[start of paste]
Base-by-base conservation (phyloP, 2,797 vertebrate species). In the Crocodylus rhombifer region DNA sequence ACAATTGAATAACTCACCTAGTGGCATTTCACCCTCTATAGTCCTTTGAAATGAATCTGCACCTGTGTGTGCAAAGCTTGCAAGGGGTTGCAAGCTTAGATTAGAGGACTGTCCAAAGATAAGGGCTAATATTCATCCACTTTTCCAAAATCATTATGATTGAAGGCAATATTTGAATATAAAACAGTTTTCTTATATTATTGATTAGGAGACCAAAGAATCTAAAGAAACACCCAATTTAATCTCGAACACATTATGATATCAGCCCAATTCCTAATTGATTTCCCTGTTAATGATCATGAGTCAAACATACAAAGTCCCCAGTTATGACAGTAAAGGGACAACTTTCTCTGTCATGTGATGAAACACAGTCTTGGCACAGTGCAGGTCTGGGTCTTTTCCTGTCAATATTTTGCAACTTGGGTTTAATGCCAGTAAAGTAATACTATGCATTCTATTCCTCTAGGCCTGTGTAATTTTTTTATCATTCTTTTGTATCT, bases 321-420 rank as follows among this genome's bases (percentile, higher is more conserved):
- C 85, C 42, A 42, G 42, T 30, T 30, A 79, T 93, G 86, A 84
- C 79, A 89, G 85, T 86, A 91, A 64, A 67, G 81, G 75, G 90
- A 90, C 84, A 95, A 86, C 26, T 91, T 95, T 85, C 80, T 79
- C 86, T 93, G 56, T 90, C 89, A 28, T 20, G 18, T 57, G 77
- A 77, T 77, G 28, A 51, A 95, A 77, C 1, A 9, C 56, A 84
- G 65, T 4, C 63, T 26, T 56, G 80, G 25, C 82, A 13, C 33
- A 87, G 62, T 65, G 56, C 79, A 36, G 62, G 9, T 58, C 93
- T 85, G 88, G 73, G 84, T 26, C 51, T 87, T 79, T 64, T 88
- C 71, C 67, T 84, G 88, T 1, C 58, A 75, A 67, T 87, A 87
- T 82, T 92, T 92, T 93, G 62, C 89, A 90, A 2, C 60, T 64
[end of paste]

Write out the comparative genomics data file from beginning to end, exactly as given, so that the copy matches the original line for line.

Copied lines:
Base-by-base conservation (phyloP, 2,797 vertebrate species). In the Crocodylus rhombifer region DNA sequence ACAATTGAATAACTCACCTAGTGGCATTTCACCCTCTATAGTCCTTTGAAATGAATCTGCACCTGTGTGTGCAAAGCTTGCAAGGGGTTGCAAGCTTAGATTAGAGGACTGTCCAAAGATAAGGGCTAATATTCATCCACTTTTCCAAAATCATTATGATTGAAGGCAATATTTGAATATAAAACAGTTTTCTTATATTATTGATTAGGAGACCAAAGAATCTAAAGAAACACCCAATTTAATCTCGAACACATTATGATATCAGCCCAATTCCTAATTGATTTCCCTGTTAATGATCATGAGTCAAACATACAAAGTCCCCAGTTATGACAGTAAAGGGACAACTTTCTCTGTCATGTGATGAAACACAGTCTTGGCACAGTGCAGGTCTGGGTCTTTTCCTGTCAATATTTTGCAACTTGGGTTTAATGCCAGTAAAGTAATACTATGCATTCTATTCCTCTAGGCCTGTGTAATTTTTTTATCATTCTTTTGTATCT, bases 321-420 rank as follows among this genome's bases (percentile, higher is more conserved):
- C 85, C 42, A 42, G 42, T 30, T 30, A 79, T 93, G 86, A 84
- C 79, A 89, G 85, T 86, A 91, A 64, A 67, G 81, G 75, G 90
- A 90, C 84, A 95, A 86, C 26, T 91, T 95, T 85, C 80, T 79
- C 86, T 93, G 56, T 90, C 89, A 28, T 20, G 18, T 57, G 77
- A 77, T 77, G 28, A 51, A 95, A 77, C 1, A 9, C 56, A 84
- G 65, T 4, C 63, T 26, T 56, G 80, G 25, C 82, A 13, C 33
- A 87, G 62, T 65, G 56, C 79, A 36, G 62, G 9, T 58, C 93
- T 85, G 88, G 73, G 84, T 26, C 51, T 87, T 79, T 64, T 88
- C 71, C 67, T 84, G 88, T 1, C 58, A 75, A 67, T 87, A 87
- T 82, T 92, T 92, T 93, G 62, C 89, A 90, A 2, C 60, T 64